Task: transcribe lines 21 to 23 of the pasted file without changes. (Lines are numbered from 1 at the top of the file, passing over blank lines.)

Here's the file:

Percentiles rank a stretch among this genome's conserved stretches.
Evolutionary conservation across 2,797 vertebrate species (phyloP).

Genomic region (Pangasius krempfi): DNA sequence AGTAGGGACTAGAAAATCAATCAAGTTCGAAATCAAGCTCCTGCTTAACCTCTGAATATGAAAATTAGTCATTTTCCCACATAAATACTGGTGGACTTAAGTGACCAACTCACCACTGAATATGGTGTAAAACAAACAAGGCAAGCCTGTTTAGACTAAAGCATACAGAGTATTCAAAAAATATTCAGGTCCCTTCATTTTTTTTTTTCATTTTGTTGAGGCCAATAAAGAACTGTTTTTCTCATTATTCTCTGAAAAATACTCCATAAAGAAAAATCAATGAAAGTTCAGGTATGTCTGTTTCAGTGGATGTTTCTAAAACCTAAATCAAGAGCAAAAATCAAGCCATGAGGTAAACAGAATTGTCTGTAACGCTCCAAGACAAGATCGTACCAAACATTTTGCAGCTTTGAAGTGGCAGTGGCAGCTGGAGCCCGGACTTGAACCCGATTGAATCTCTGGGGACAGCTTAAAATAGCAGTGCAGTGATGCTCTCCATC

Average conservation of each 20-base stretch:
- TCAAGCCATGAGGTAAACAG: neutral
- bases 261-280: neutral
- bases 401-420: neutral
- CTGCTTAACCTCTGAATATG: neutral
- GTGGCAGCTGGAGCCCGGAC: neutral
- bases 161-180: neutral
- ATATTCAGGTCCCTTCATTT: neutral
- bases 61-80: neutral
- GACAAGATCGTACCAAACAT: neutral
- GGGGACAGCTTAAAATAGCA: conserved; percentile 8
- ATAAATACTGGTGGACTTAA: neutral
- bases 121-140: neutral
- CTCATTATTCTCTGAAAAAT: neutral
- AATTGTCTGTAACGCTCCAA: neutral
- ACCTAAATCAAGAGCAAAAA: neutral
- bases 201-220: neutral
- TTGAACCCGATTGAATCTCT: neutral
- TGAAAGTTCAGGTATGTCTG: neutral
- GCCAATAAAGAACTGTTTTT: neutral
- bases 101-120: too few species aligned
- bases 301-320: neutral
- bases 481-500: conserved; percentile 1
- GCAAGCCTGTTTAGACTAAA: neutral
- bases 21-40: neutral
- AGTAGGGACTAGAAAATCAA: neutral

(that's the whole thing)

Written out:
- TTGAACCCGATTGAATCTCT: neutral
- TGAAAGTTCAGGTATGTCTG: neutral
- GCCAATAAAGAACTGTTTTT: neutral